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Status: Finished  |  Genre: Young Adult  |  House: Booksie Classic
Quis is a story of when power is abused and the consequences of that abuse. I recommend 12 years and up, due to some violent content, though to be fair it's basically a psychological story.

Submitted: January 10, 2012

A A A | A A A

Submitted: January 10, 2012





At first, there was innocence. A breath of cold night air, a swish of tattered, frayed fabric swirling around the legs of the figure walking freely in the night. The rushing splash of sound from the high street was gently growing and ebbing and breaking over the secluded lane, like ocean swells on the bow of a smoothly sailing yacht.

A sudden wave, a crash of harsh sound stopped the figure in their tracks. A brief glance at the grey stone pub in the distance showed light spilling from the open doorway, a portcullis of rusted rivets and ancient steel, and two figures standing on the pavement in front of the portal, shouting drunken goodbyes to unseen companions. The little shape bowed its head and hurried on, not wishing to be seen. The two men however had other ideas, and directed their attention to the brisk little creature hurrying down the street. With their blue shirts unkempt and their heads awash with warm liquor, they stalked the figure, wolves under an artificial moon hunting a prey that has never felt the chase.

The innocence is gone now, scrubbed clean by the rush of fear. The pace quickens now, and the two men are running, shrieking like banshees at their terrified quarry, and laughing as their target trips, crying out to a world that does not care.

There is pain now. It is not the sharp pain of a blow, nor is it the dull ache of a knife wound. It is the deep, agonizing pain of knowing that the ones who have pursued you, the ones who are beating you and the ones who are laughing at you like blood-crazed hyenas over a fallen gazelle are your people. They are human beings, with families and jobs and lovers. As their truncheons bludgeon and their handcuffs gleam on innocent wrists like silver daggers in the light, they strip away the veil that holds every human back.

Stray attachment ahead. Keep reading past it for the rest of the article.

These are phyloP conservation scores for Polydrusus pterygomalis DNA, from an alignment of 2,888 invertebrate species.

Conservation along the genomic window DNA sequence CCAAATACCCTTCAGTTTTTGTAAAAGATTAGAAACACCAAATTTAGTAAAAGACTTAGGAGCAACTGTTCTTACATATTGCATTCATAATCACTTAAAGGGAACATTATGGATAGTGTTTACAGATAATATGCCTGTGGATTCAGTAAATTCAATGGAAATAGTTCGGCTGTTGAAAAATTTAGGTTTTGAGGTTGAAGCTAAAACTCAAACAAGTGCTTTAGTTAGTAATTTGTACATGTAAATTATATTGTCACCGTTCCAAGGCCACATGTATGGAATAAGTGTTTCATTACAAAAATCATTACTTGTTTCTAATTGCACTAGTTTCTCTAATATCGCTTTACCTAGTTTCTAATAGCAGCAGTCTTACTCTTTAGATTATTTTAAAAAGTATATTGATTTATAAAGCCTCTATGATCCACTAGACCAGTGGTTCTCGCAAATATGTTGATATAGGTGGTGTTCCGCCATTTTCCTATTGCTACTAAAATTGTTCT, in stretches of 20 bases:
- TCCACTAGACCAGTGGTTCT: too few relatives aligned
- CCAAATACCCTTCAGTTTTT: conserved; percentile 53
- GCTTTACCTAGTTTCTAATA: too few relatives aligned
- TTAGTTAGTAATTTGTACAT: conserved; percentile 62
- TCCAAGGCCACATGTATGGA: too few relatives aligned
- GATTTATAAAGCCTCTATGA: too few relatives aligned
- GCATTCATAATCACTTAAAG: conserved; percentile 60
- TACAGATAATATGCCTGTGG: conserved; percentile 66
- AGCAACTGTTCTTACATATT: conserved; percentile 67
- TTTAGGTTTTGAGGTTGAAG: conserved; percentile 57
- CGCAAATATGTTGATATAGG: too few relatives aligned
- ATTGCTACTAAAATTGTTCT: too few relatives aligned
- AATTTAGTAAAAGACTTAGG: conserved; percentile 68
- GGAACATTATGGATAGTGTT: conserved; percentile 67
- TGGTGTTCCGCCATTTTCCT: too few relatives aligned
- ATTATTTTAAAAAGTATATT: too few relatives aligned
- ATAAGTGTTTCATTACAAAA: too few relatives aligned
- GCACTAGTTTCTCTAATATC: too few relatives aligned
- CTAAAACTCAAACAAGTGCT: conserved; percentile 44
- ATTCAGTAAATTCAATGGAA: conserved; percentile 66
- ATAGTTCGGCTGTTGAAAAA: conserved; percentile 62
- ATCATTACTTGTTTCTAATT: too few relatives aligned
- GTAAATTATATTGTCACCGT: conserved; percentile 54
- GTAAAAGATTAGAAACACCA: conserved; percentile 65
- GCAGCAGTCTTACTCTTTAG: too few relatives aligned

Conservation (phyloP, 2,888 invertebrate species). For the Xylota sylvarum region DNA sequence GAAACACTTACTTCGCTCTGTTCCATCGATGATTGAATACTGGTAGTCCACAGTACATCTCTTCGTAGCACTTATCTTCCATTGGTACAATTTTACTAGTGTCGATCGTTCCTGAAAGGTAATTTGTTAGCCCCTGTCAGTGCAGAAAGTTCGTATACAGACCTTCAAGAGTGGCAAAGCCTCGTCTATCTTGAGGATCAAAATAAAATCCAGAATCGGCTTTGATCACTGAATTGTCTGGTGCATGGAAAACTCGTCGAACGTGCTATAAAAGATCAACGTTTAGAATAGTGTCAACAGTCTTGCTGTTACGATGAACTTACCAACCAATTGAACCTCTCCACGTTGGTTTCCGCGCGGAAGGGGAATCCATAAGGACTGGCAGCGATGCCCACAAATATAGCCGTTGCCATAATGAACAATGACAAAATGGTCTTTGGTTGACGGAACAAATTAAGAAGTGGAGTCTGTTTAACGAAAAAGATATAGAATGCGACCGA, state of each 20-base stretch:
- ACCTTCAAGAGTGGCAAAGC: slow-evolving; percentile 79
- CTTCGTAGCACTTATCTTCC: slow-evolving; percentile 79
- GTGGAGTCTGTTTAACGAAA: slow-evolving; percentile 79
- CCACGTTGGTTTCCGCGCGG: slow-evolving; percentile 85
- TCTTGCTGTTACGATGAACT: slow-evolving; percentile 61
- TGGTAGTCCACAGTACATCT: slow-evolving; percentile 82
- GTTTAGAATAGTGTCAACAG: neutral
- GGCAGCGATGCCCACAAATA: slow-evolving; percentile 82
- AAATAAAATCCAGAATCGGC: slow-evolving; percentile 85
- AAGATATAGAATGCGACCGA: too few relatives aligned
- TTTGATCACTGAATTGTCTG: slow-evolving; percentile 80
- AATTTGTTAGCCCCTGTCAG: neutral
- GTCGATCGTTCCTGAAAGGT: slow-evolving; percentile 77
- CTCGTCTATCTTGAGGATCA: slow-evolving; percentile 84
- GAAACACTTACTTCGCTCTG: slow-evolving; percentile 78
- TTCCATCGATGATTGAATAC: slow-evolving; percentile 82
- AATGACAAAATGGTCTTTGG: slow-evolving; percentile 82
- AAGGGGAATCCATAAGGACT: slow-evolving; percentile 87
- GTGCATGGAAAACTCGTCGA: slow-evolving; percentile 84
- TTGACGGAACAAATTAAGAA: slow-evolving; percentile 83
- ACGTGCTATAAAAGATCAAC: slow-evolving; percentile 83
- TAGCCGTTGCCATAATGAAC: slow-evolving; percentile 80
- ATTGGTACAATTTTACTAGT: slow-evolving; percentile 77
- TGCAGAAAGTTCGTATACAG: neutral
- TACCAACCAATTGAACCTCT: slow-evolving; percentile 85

It is over now. Now, there is only a dull pain, but it is the deepest pain that can ever be felt. As the two policemen swagger away, feeling exhilarated and dominating, the little homeless girl lying bleeding on the hard, uncaring concrete quietly whispers four ancient words:

“Quis custodiet ipsos custodes?”

* * *

DCI Gareth and DC Jones stuck the pictures onto the dusty corkboard with a pair of bent steel pins.

“The crime scene investigators sent us these photos this morning” said the DC “and the uniforms have identified her as Katie Fenton, a homeless girl that they sometimes see on their rounds”.

“Why didn’t they report her to child welfare? That’s horrible!” replied DCI Gareth, a look of shock on his mild face. “Apparently she ran away. Twice. The plods have given up trying to house her, and stick to dropping her some food every day and giving her a place to stay at the house when she needs it”. The DCI didn’t like the casual tone of his DC’s voice, but let it pass. Cases like this got to everyone eventually.

“What I’d like to know is what the message means. She took the effort to scrawl it in her own blood for Pete’s sake! And send a uniform down to forensics to pick up the results of the post-mortem examination. I need to know what killed the poor child.” The DCI’s words came out anguished, strained and slightly desperate. He hated murder cases, they were always so senseless and tragic, but child murder of a malnourished homeless girl? It was evil.

“Luckily, we already have that little gobbit. Cause of death was blunt-force trauma to the base of the brainstem from a long cylindrical weapon, most likely a baton or truncheon. There was signs of several blows which damaged the spinal cord in 2 places and caused respiratory failure. She suffocated to death.” This was reeled off like a record, after which the DC added “nasty way to die, very nasty… anyway, I have a report write, so I’ll leave the solving and figuring to you.” He trundled of dully, his head full of figures and words and preemptive boredom at the task ahead.

Turning back to the board, Dwayne Gareth, DCI reached out a hand and touched the second picture of little Katie. It was a bird’s eye view, and included the head-and-shoulders view of the dead girl, with her right arm stretched out in front of her. Just above her bloodstained fingertips, in a style that was both beautiful and horrifying, were four simple words:



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